Even the household name “Google Analytics” is a shotgun of uselessness on its own. Is a longer “time on site” a positive because audiences are more engaged, or a negative because they’re not finding what they’re looking for? Is a high bounce rate a weakness because we’d like visitors to look at more pages, or a strength because they’re finding exactly what they need on one? To provide that qualitative context, multiple types of measurements need to be taken in concert.
Step back and outline a research process. Identify your performance goals and translate those into research objectives. For example:
Goal: Increase the number of requests for program information.
1. What is the current volume of requests?
2. Who is requesting and where are they coming from?
3. What is the quality of requests (signal to noise)?
Next, take those research questions and determine what combination of measurements will answer each of them in a volumetric and contextual way. Google Analytics? Browser cookies? Surveys? Usability tests, focus groups, or interviews? After you’ve assembled a list of methods to answer your research questions, you’ll need to track change over time:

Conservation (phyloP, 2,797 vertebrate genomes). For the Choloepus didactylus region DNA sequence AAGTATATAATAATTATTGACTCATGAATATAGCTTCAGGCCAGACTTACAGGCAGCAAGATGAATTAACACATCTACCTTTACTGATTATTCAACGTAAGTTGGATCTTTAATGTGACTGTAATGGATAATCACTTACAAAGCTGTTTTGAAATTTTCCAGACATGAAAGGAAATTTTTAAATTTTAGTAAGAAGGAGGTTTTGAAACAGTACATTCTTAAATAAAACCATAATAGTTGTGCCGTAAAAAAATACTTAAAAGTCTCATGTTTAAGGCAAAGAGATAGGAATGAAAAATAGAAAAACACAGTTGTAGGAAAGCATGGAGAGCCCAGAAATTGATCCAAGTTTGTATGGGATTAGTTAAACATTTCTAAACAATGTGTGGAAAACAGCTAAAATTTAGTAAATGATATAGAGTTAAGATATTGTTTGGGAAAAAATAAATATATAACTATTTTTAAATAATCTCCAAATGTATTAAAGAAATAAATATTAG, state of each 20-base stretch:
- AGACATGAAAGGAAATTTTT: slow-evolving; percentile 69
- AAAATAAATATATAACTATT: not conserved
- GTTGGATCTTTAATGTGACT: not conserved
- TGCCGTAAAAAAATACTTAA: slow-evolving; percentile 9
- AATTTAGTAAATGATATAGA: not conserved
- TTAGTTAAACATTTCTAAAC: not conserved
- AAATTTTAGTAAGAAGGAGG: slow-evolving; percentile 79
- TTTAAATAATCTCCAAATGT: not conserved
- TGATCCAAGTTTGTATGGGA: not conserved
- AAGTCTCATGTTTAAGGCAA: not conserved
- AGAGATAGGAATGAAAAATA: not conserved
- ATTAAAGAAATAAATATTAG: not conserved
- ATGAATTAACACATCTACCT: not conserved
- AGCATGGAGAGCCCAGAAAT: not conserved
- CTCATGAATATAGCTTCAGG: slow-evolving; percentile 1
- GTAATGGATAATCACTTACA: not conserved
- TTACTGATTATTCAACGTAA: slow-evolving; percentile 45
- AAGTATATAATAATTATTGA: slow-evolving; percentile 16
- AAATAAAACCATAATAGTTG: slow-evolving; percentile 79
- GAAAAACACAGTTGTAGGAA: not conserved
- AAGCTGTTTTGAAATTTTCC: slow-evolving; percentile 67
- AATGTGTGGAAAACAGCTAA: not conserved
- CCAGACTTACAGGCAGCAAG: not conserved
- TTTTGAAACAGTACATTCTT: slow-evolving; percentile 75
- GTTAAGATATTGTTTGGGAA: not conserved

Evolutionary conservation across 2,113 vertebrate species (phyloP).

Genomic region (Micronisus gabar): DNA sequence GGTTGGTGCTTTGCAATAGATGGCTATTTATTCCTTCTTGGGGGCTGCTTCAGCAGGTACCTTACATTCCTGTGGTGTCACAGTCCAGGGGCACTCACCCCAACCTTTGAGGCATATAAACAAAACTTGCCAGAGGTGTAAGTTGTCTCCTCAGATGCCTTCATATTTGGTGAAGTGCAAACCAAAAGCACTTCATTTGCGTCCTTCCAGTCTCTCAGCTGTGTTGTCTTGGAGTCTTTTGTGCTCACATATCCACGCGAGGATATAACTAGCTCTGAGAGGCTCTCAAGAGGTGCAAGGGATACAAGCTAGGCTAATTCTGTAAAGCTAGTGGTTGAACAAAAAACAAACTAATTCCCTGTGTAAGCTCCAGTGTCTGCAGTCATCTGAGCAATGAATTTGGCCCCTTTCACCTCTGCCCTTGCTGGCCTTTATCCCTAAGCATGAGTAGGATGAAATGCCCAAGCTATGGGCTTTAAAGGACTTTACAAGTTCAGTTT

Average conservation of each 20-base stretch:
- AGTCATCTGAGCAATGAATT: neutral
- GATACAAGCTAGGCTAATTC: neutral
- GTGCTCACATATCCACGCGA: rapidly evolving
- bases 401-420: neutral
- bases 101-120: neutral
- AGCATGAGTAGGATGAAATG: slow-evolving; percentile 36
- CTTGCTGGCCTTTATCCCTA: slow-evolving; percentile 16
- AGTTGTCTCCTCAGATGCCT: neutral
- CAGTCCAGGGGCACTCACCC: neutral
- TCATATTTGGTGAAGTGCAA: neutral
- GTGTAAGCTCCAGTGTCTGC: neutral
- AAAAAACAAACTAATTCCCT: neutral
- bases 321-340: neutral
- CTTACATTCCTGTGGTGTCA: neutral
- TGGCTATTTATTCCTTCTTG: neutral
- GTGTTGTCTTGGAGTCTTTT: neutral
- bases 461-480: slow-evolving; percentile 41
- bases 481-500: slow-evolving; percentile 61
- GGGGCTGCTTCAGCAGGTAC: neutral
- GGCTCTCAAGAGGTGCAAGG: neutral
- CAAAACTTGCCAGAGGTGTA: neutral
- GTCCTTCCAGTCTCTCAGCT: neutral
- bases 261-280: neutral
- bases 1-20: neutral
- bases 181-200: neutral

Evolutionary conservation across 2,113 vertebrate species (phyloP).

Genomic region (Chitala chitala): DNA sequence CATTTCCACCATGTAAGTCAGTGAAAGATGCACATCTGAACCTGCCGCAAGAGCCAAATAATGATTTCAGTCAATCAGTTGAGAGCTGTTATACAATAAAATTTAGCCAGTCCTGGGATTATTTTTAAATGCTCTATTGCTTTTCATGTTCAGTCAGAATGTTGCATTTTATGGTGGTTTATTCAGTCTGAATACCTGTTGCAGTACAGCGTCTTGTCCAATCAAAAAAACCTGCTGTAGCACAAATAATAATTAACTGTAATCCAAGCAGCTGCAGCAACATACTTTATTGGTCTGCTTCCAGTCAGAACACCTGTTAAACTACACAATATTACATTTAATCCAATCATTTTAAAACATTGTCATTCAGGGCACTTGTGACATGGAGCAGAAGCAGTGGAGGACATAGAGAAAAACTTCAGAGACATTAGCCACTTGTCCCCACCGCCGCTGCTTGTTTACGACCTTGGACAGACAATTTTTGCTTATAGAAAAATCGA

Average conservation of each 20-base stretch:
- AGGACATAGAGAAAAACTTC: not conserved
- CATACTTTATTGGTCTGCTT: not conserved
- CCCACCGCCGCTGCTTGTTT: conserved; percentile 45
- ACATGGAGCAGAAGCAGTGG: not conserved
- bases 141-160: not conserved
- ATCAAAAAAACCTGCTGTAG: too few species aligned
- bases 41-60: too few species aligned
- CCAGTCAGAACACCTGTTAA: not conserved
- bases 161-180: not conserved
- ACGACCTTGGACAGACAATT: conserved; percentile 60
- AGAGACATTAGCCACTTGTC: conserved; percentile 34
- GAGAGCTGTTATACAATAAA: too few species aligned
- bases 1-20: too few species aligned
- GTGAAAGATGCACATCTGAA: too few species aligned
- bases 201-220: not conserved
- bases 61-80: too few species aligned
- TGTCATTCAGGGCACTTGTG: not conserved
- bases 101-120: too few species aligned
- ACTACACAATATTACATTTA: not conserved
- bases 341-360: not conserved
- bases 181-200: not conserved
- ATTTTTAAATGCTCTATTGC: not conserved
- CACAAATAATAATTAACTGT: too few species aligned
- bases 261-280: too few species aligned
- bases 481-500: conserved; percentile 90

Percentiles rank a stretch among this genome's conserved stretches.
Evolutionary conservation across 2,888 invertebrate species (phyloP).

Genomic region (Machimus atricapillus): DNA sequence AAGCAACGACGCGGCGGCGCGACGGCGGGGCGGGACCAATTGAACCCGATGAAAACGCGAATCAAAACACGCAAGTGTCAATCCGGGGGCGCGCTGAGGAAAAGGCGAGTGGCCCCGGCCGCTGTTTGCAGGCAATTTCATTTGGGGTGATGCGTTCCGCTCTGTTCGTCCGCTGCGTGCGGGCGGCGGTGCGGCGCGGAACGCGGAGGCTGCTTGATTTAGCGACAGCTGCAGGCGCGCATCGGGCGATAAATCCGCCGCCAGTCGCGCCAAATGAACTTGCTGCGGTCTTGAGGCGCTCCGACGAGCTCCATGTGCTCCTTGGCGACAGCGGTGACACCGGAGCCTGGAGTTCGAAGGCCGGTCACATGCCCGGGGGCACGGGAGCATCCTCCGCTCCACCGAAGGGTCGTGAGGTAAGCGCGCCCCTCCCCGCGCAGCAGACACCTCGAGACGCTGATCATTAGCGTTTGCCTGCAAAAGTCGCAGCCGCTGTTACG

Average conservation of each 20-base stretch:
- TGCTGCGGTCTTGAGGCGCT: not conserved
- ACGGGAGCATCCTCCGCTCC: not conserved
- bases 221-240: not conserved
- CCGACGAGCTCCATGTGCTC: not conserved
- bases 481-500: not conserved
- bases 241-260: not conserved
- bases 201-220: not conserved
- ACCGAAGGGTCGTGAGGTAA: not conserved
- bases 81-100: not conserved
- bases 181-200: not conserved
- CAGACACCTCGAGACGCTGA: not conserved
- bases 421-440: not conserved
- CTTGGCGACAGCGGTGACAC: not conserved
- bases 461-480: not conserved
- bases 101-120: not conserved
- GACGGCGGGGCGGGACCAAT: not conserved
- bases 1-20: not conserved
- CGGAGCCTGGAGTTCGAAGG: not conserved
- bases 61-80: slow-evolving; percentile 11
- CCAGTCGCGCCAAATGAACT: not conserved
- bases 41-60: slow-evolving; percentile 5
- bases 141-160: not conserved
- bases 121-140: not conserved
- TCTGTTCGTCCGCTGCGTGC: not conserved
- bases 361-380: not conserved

1. Evaluate today’s digital properties and marketing efforts to determine a benchmark to compare against.
2. Evaluate important design deliverables like prototypes or concepts, to validate any decisions before they’re rolled out.
3. Incrementally evaluate after launch, building continuous improvement into your process. Run A/B tests and adjust tactics accordingly.
In the end, every brand and audience is different. Your goals will be unique and the types of measurements needed to litmus your performance metrics and audience sentiment will be unique. Defining the “just right” analysis recipe for you and yours will be the challenge, and it isn’t always in alignment with what’s best for the industry or another brand. If your research questions are being answered in a useful way, your recipe is doing its job.